THE first time Rodney Eade saw young star Jack Martin at Gold Coast pre-season training, he wasn't impressed.

Martin ran a 2km time trial in early November, languishing near the back of the field with a time that barely broke eight minutes.

He beat home only a handful of the Suns' big men.

"When I got back he wasn't too impressed with my running," Martin told

"A new coach coming in, so you want that good first impression and I didn't run well that first couple of weeks."

But the 19-year-old had a good reason.

Along with high performance manager Stephen Schwerdt, Martin had devised a plan to add some size to his wiry frame in the off-season.

He came back five kilograms heavier – all muscle – much to the surprise of both Schwerdt and Martin.

"I didn't think he could put on that much in that short a period of time," Schwerdt said.

With the extra weight to lug around, Martin struggled.

But as the weeks have worn on his running has improved, and despite still carrying the kilos he set a new personal best at the Suns' final time trial before their Christmas break – clocking 6.38 for the 2km last Friday.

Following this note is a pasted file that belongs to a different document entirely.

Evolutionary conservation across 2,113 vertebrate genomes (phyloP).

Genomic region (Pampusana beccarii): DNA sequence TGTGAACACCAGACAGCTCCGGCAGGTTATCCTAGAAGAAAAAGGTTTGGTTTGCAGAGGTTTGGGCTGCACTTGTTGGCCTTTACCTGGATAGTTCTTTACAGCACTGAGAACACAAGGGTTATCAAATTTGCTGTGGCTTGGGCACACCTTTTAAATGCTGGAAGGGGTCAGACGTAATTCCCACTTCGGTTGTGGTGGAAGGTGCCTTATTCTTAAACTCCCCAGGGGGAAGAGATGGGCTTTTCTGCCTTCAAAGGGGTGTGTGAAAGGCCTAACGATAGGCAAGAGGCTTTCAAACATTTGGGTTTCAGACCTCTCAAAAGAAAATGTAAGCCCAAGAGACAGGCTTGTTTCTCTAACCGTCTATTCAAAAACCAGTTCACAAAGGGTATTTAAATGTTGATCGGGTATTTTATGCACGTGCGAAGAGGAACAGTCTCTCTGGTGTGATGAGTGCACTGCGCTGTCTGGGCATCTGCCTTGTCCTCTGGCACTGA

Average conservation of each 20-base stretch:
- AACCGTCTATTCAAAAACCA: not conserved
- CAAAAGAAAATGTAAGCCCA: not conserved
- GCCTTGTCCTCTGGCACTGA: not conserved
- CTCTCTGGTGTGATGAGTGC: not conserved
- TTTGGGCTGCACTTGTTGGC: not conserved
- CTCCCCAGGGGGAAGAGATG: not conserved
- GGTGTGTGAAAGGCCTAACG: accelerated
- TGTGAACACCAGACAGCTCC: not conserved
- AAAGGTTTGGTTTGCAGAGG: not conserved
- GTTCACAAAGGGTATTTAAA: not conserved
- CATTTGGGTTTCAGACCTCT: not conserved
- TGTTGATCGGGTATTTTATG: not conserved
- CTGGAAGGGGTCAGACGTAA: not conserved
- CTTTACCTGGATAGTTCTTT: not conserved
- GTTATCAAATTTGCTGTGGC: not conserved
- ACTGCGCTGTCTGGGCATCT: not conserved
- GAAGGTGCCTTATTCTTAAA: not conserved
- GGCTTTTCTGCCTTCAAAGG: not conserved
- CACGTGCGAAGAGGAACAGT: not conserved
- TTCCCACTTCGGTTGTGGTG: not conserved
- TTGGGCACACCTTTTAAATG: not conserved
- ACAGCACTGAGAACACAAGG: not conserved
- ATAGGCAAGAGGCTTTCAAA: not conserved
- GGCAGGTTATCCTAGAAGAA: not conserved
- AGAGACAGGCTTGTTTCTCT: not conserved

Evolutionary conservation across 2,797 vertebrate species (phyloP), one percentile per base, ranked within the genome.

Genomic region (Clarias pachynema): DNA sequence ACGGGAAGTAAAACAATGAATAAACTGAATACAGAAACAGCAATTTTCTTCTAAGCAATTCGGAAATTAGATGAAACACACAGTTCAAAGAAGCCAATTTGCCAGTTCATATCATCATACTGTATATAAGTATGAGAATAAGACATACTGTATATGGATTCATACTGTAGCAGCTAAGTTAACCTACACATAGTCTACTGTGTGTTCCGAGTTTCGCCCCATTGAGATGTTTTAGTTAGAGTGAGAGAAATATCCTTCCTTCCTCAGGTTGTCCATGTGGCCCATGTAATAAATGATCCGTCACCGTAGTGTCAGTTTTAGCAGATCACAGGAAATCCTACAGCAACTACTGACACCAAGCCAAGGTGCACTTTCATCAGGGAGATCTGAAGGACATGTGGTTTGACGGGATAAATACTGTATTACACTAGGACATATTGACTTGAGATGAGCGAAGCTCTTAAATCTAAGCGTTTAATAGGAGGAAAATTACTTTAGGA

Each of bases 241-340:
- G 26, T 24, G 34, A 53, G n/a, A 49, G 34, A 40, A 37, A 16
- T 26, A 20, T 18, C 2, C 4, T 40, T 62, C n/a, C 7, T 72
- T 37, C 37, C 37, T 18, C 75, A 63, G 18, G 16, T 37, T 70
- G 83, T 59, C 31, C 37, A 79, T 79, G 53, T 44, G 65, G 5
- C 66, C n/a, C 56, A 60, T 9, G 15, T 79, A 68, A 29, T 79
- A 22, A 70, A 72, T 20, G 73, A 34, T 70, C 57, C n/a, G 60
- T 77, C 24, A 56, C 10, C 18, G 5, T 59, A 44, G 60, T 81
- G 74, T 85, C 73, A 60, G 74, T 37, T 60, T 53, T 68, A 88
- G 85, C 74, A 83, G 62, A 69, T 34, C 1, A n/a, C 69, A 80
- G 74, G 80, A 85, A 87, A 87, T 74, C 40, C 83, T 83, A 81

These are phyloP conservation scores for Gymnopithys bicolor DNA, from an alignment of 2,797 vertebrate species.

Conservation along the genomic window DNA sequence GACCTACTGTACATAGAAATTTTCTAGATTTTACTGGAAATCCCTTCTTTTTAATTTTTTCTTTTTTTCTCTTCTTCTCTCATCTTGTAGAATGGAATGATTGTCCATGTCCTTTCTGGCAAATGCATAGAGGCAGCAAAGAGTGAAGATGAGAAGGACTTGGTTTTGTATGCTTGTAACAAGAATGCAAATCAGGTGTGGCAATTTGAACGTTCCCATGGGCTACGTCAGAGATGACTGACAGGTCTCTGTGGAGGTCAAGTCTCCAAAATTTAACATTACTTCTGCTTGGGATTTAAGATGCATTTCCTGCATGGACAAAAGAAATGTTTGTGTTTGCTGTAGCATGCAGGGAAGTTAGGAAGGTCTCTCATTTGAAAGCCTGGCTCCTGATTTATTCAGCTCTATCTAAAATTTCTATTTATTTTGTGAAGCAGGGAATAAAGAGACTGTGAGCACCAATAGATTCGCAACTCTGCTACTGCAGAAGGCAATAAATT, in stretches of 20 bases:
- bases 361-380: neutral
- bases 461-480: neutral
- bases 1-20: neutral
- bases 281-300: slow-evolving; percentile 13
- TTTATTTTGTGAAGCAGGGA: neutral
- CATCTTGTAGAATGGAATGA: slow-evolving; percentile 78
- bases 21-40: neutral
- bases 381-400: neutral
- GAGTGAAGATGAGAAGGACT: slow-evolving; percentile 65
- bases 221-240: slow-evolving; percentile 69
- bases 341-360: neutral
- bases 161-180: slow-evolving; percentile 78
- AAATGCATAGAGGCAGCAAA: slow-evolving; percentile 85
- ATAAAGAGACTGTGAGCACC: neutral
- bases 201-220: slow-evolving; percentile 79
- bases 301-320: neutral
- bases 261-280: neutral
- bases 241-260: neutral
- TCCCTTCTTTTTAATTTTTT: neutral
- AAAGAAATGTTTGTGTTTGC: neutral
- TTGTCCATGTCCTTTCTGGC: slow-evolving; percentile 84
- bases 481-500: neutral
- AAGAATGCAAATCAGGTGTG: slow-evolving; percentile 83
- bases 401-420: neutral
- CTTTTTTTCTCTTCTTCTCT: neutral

The quietly-spoken West Australian had a mixed first season, dislocating his shoulder in the opening minutes of round one, before returning strongly to play the final 10 games.

His final round outing against West Coast showcased his talent with four goals and 19 disposals.

Now fitter and stronger, Martin weighs 79kg and hopes to add another kilo or two before the season begins.

"First couple of weeks I did feel a bit heavy and a bit slow," he said.

"There's bigger bodies out there, so I've got to get a lot bigger and a lot stronger… I've got to try and keep that weight on."

Martin is not only skilful, able to kick equally well off both feet and soar high for pack marks, but is courageous and surprisingly strong over a contested ball.

Schwerdt said the change of physique would not come at the cost of the attributes that made Martin such a unique package.

"You can't get too caught up with those guys putting on more and more size, because what you'll do is you'll take away some of their greatest strengths," he said.

"He's a wiry player who can get in and out of packs, he can take a freakish mark and has that evasiveness, and you don't want to take that away from him.

"You don't want to get caught up in making him bigger and bigger because you'll take away from some of his greatest strengths."

Martin said he had learnt a lot from his setback last year – and maintained his sense of humour.

"Hopefully I can keep the good training and come out round one and make it past five minutes," he said with a laugh.

"It was very devastating. I've never really had a long-term injury. I'll be back bigger and stronger next year and hopefully have a good season."